Since the discovery of the first exoplanets more than 20 years ago, there has been an increasing need for photometric and spectroscopic models to characterize these systems. While imaging has been used extensively for Solar System bodies and extended objects like galaxies, the small angular extent of typical planetary systems makes it difficult or impossible to resolve them. Spatially integrated observations like measuring the total brightness or spectrum, however, can be conducted at a resonable cost. This thesis focuses on photometric models in the context of transiting systems, which exhibit a number of phenomena that can be exploited for characterization. First, we showcase the popular methods of transiting exoplanet discovery and characterization by ground based observations on the hot Jupiter HAT-P-27b. We demonstrate how transits allow us to constrain planetary mass, radius, and orbital inclination, which would not be possible based only on, for example, radial velocity measurements. Next, we perform reflection spectroscopy on HAT-P-1b, another hot Jupiter, using the binary companion of the host star as a reference to remove systematic errors from the signal. Here the transiting nature of the system allows us to look for the very faint light reflected by the planet. We also apply the idea of planetary transits to investigate the feasibility of transit observations in astrophysical systems of very different scale: stars in galactic nuclei potentially transiting the accretion disk of the supermassive black hole in the galactic center. Finally, we focus on mapping spots on the stellar surface using transits. This method has been used for a decade, and helped constrain stellar rotation or orbital geometry in a number systems. We study starspots on HAT-P-11 to learn more about stellar rotation and to investigate the size and contrast of the spots themselves.

Revisiting the transits of CoRoT-7b at a lower activity level

CoRoT-7b, the first super-Earth with measured radius discovered, has opened the new field of rocky exoplanets characterisation. To better understand this interesting system, new observations were taken with the CoRoT satellite. During this run 90 new transits were obtained in the imagette mode. These were analysed together with the previous 151 transits obtained in the discovery run and HARPS radial velocity observations to derive accurate system parameters. A difference is found in the posterior probability distribution of the transit parameters between the previous CoRoT run (LRa01) and the new run (LRa06). We propose this is due to an extra noise component in the previous CoRoT run suspected to be transit spot occultation events. These lead to the mean transit shape becoming V-shaped. We show that the extra noise component is dominant at low stellar flux levels and reject these transits in the final analysis. We obtained a planetary radius, $R_p= 1.585\pm0.064\,R_{\oplus}$, in agreement with previous estimates. Combining the planetary radius with the new mass estimates results in a planetary density of $1.19 \pm 0.27\, \rho_{\oplus}$ which is consistent with a rocky composition. The CoRoT-7 system remains an excellent test bed for the effects of activity in the derivation of planetary parameters in the shallow transit regime.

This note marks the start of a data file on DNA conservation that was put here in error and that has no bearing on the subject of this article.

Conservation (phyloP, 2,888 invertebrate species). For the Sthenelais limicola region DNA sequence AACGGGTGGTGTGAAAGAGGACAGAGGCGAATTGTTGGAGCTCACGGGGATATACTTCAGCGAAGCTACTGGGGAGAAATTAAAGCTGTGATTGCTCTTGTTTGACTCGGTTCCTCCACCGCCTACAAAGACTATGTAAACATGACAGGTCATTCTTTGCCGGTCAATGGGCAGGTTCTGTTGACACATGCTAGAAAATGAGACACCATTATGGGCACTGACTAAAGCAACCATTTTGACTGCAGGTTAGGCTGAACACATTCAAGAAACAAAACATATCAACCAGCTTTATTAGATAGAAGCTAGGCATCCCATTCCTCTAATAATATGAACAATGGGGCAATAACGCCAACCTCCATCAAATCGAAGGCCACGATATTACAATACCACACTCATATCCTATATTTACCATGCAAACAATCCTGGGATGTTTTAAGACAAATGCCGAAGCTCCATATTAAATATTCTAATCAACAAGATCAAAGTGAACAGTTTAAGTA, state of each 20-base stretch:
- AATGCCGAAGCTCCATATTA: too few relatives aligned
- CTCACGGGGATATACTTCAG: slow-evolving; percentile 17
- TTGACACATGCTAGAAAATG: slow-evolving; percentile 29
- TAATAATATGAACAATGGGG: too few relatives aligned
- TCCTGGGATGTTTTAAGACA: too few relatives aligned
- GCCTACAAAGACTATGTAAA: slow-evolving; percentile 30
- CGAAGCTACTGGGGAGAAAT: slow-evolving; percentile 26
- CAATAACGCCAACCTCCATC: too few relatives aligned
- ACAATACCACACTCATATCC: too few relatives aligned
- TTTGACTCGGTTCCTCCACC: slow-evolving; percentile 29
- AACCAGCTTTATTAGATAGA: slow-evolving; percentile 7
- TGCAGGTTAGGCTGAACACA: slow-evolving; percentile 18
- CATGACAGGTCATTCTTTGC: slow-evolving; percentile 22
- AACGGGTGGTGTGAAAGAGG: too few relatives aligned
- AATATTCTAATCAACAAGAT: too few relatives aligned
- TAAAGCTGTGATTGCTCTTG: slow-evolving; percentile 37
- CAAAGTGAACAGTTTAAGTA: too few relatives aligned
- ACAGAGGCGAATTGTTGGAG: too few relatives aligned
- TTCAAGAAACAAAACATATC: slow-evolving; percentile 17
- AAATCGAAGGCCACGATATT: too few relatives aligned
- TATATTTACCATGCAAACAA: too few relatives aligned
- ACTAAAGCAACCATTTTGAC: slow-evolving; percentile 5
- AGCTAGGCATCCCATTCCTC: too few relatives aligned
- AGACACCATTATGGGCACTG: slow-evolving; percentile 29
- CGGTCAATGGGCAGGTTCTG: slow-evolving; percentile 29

spotrod: a semi-analytic model for transits of spotted stars

The Hubble Space Telescope (HST) and the Kepler space mission observed a large number of planetary transits showing anomalies due to starspot eclipses, with more such observations expected in the near future by the K2 mission and the Transiting Exoplanet Survey Satellite (TESS). To facilitate analysis of this phenomenon, we present spotrod, a model for planetary transits of stars with an arbitrary limb darkening law and a number of homogeneous, circular spots on their surface. A free, open source implementation written in C, ready to use in Python, is available for download. We analyze Kepler observations of the planetary host star HAT-P-11, and study the size and contrast of more than two hundred starspots. We find that the flux ratio of spots ranges at least from 0.6 to 0.9, corresponding to an effective temperature approximately 100 to 450 K lower than the stellar surface, although it is possible that some spots are darker than 0.5. The largest detected spots have a radius less than approximately 0.2 stellar radii.

Transits of Planets with Small Intervals in Circumbinary Systems